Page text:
Taking chances and finding joy

What a great opening night for our Queer Country Social dance. We had roughly 20 people show up for the beginner lesson. Most were a meetup group event and a few from a south shore group.
It was amazing to see these people come out and do something they never done before. Most had not danced anything like social dancing since they were in grade school.
I was the basic two step teacher and I’m amazed they all picked up the basic two step pattern and go through a line dance lesson that was not easy. They rocked.
I’m sure they didn’t feel that way, I know I didn’t when I first came to a dance back in 2003. It took me many months to work up the nerve to step through that door. The only dance experience I had was on the club scene. I was looking for something a bit better than a bar to find someone. I didn’t expect to find a community. That first dance, Bucky came up to say hello and asked me to dance. How daunting! I sucked — toes were stepped on, I think I hit Ruth with my elbow, and my turns were all over the place (sorry Jim). There were so many people infinitely better than I was — I felt so clumsy and awkward. But Bucky reminded me that I never did this before and encouraged me to keep at it. I did. So much so that I’m president of the club and help DJ, teach, organize, and am part of the performance group. While I didn’t find a partner, I found a bunch of friends and my life is richer for it.
Social dancing is challenging but fun. A 2003 New England Medical Journal article “Leisure Activities and the Risk of Dementia in the Elderly“, showed that out of 18 activities, social dancing was significantly more effective at keeping your faculties as you grow older. I believe it’s the combination of being hyper aware of your surroundings while socializing and moving to the rythm of music.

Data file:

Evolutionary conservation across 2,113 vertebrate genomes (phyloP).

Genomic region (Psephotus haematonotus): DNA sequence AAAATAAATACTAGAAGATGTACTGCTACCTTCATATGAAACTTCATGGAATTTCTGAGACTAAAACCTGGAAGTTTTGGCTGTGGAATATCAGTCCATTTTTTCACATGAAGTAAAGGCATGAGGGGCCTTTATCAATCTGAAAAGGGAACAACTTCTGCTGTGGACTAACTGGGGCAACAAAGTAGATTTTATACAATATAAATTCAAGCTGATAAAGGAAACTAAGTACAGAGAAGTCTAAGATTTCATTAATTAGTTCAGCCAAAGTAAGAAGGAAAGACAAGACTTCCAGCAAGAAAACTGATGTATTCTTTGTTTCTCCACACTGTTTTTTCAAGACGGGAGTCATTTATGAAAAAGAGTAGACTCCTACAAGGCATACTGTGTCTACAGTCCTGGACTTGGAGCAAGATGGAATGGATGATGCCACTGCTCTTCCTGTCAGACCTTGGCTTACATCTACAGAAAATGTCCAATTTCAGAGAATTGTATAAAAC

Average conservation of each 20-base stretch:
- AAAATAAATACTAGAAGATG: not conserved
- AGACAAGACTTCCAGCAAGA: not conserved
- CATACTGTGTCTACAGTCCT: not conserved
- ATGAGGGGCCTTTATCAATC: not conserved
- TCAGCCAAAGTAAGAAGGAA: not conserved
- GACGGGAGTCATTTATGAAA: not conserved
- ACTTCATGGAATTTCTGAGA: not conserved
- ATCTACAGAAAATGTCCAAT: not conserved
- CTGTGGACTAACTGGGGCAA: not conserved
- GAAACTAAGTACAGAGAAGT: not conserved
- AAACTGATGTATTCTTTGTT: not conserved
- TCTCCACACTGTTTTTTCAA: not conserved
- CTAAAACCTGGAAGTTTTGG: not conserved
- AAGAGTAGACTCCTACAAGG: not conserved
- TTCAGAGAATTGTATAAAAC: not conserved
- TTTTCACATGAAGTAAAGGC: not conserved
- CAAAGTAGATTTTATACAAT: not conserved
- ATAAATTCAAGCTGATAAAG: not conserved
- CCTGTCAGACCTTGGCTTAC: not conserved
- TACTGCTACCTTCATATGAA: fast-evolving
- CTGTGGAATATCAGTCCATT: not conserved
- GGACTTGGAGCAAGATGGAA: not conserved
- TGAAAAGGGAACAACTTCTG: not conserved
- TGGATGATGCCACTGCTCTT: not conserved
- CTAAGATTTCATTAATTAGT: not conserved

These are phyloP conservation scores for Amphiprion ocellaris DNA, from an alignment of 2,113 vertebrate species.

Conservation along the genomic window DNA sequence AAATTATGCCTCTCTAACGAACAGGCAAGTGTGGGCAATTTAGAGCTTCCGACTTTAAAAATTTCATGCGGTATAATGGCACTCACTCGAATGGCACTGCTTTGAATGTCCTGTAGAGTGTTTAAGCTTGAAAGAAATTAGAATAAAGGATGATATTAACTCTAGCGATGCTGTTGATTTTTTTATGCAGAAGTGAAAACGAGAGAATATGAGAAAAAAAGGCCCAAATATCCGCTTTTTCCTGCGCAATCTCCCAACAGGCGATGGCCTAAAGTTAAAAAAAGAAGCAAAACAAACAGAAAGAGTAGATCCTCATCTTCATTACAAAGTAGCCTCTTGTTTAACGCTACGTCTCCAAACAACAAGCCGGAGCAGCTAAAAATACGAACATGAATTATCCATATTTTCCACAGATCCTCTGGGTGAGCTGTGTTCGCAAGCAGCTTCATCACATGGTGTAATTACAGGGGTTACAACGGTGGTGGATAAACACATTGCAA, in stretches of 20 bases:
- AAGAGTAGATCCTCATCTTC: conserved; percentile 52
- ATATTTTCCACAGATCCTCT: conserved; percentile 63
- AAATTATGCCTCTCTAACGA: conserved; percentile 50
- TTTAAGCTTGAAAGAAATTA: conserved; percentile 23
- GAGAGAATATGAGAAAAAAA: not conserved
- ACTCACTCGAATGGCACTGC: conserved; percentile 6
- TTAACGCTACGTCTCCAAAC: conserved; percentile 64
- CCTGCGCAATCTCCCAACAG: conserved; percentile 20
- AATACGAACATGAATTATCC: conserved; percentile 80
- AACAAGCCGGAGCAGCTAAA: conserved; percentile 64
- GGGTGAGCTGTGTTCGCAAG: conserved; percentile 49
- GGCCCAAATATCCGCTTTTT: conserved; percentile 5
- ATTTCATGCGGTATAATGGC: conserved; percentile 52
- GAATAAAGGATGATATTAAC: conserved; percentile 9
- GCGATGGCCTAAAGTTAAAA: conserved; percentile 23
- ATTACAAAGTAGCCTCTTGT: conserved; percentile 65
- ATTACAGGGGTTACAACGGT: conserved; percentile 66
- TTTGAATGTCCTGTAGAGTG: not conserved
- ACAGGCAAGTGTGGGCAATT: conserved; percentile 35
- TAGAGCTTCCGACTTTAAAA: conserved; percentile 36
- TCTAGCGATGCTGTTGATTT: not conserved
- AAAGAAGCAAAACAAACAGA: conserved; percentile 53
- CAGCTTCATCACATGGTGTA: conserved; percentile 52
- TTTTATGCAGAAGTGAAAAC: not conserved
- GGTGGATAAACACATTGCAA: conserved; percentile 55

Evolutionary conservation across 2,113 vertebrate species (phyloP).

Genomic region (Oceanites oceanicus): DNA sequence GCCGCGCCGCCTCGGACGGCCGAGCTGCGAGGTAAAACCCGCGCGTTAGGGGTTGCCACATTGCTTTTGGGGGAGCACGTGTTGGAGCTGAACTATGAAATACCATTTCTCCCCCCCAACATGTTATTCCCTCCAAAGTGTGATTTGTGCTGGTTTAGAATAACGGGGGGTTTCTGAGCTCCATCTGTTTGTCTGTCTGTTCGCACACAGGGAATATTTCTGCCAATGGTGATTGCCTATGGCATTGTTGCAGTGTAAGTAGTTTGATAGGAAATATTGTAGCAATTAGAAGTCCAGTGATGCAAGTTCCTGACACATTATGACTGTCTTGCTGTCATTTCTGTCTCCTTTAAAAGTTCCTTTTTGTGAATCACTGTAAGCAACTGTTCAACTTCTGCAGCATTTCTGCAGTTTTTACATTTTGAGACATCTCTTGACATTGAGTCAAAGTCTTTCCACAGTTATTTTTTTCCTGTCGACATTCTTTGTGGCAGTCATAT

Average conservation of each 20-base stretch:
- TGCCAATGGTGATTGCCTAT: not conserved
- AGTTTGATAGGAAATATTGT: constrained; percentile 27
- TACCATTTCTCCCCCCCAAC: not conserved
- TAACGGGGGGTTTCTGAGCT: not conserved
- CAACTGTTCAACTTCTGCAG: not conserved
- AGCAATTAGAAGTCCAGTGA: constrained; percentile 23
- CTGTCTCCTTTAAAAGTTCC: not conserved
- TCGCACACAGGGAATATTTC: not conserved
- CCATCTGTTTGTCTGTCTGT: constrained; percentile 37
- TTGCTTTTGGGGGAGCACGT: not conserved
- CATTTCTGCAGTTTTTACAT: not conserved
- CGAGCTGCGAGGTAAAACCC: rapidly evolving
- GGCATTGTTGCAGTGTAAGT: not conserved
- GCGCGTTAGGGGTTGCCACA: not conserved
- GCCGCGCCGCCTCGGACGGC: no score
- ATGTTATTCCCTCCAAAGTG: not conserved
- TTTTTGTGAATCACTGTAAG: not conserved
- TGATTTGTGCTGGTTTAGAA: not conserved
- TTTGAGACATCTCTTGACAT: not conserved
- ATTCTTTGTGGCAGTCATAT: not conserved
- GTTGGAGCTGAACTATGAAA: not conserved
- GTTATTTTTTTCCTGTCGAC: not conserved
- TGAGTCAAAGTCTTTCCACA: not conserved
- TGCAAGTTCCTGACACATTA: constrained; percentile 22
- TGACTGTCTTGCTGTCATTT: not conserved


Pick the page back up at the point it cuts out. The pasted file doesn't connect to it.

You just don’t get that in a gym.
I love this group for their mix of ages, genders, and ability levels — the most refreshing is that we mix it up. We don’t care what role you dance, who you love, what color your skin. We just like to dance and hope you do too.
Gays for Patsy hosts three events:
I also love going to Americana Sundays in Somerville on Sundays from 8-10 at Thunder Road on Somerville Ave. that features a live band lead by Greg Klyma – a queer friendly guy who took his date to one of our dances and loved it. Though not a queer venue, we end up taking over the dance floor more than not. It is a small venue and quite not intimidating at all.
I hope to find you on the dance floor. Ask me to dance.
Bob “da prez” Sweeney
Gays for Patsy

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Gays for Patsy

Gays for Patsy is a non-profit organization dedicated to promote queer country western dancing in the Metro Boston area.